Reading from the New Testament book of Acts:
17 The God of this people Israel chose our fathers and made the people great during their stay in the land of Egypt, and with uplifted arm he led them out of it. 18 And for about forty years he put up with them in the wilderness. 19 And after destroying seven nations in the land of Canaan, he gave them their land as an inheritance. 20 All this took about 450 years. Acts 13:16-20 (ESV)
God often works in ways we would never have anticipated. He told Abraham that before inheriting their Promised Land, his descendants would first go down to a foreign nation, which turned out to be Egypt. The entire process took over four hundred years and involved many long days of hardship, doubt, and darkness before the final triumph.
When the Lord brought the Israelites to the doorstep of entering the new land, two spies were sent in to gather intelligence. When the two were discovered and cornered, God used the faith of a prostitute, Rahab, to conceal them and help them to escape under the cover of darkness. For her faithfulness, Rahab and her family were spared by God and the Israelites when the city of Jericho fell.
When Jesus Christ came into the world over a thousand years later, it was often the prostitutes and sinners who would recognize Him for who He was. His grace and mercy encouraged them to faithfully follow and assist Him as he carried out the will and work of the heavenly Father.
Rahab was no different. She not only believed in and was accepted by God, she was even included in the genealogy of Jesus Christ and King David, as found in Matthew 1:
5 Salmon (was) the father of Boaz by Rahab, and Boaz the father of Obed by Ruth, and Obed the father of Jesse, 6 and Jesse the father of David the king. Matthew 1:5-6 (ESV)
Why did Rahab please God in spite of her previous lifestyle? The Lord saw her faith and its resulting actions, which helped further His plan and His works. It is faith which pleases God, and Rahab’s faith as expressed through her bold action honored both the Lord and His chosen people.
When God brought the Israelites into the land, He judged and drove out the people that were living there because of their despicable practices, which in some cases, even included child sacrifice to appease their pagan gods. Rahab’s occupation was very likely a part of the pagan ritual system, and she may or may not have been given a choice in the matter. But either way, God recognized her faith, and she and all her family were saved.
Rahab even receives mention in the “Hall of Faith” section of the New Testament, the eleventh chapter of the book of Hebrews:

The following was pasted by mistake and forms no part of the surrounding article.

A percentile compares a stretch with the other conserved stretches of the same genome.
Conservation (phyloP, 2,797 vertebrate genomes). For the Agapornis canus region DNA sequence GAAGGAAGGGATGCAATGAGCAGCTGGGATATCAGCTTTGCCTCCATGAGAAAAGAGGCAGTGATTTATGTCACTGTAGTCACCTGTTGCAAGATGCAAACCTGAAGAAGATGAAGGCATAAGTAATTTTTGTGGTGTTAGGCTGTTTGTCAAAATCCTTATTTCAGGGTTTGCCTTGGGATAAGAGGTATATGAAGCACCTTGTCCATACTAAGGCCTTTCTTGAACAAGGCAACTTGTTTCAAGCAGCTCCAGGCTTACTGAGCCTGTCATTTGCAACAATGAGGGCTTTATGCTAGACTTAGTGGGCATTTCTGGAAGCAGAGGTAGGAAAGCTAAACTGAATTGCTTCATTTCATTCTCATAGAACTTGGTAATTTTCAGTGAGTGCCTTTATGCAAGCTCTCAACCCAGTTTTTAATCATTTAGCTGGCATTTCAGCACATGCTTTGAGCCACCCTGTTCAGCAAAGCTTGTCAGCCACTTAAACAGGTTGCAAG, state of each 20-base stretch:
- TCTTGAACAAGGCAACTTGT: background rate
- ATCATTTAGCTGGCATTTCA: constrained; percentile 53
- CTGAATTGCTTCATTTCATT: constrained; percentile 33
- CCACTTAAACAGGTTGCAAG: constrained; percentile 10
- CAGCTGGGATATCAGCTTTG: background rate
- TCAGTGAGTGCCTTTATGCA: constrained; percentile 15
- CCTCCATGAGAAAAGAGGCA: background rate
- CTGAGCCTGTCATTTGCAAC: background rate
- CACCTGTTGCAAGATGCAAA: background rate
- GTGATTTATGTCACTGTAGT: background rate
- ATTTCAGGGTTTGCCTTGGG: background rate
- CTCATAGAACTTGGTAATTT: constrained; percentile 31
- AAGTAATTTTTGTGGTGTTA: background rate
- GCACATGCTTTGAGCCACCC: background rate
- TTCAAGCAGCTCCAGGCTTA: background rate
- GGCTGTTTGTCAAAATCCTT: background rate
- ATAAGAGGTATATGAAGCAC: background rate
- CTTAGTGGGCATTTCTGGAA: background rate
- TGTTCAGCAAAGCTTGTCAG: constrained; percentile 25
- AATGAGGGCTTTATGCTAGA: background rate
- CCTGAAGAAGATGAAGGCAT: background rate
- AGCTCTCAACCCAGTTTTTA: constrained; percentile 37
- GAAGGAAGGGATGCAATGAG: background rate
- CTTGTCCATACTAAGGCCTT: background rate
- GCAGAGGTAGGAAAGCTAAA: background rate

30 By faith the walls of Jericho fell after they had been encircled for seven days. 31 By faith Rahab the prostitute did not perish with those who were disobedient, because she had given a friendly welcome to the spies. Hebrews 11:29-31 (ESV)
This section of the Bible is often difficult to read, with many severe judgments by God inflicted upon the peoples of Canaan. This seems to be a contradiction with the loving message of the gospel that God is extending to all peoples around the world today through the cross of Christ. In our minds, it can be difficult to process the apparent contrast between God’s judgment and His love, expressed for us through Christ’s painful death to permit our eternal presence with Him as believers.
Perhaps the violent death that Christ suffered for us illustrates that there could be no other way. Judgment for sin is required to permit our fellowship with such divine holiness, and Jesus took that judgment upon Himself for all, including Canaanites, who would believe, accept, and follow Him. The extreme punishment Jesus needed to go through was foretold as far back as when Abraham and Isaac traveled to Mount Moriah, the future location of Christ’s crucifixion.
When someone harms someone we love, we demand justice. In God’s world, though He deeply loves all mankind, He also requires justice. Even to the point where His own precious, beloved Son voluntarily sacrificed Himself to fulfill the required judgment.
Upon entering the Promised Land, Israel was divided out and apportioned to each of the twelve tribes, and a time of peace came over the land. The former Canaanite practices were eliminated under God’s new government. Similarly, believers today have a new peace in Christ, but there are still thoughts and practices from our former lives that God wants to help us eliminate from our being. Although we are forgiven by Christ and filled with His Holy Spirit, we still fall far short of perfection. The Lord surrounds us with the resources and people we need to progress in this journey. It is a day by day process of walking with the Lord, a journey of progress, not perfection.
Like Rahab, the shame of our past is gone when we repent and come in faith in Christ. Because of His death, burial and resurrection, we are no longer under the judgment of sin.
We can take a moment of silent reflection before the Lord to confess the areas of sin which still cause us our greatest struggles. We all have them. He still loves us despite our failures and wants to help us to live a better, more fruitful and victorious life.
Lord, we turn to You for forgiveness and for access to Your power to help us overcome our areas of struggle with sin. We long to walk with You with a clear conscience and a grateful heart. Teach us to do the things which please You, and place us where we are most useful for Your kingdom. We ask this in Jesus’ name, Amen.
Have a blessed day today!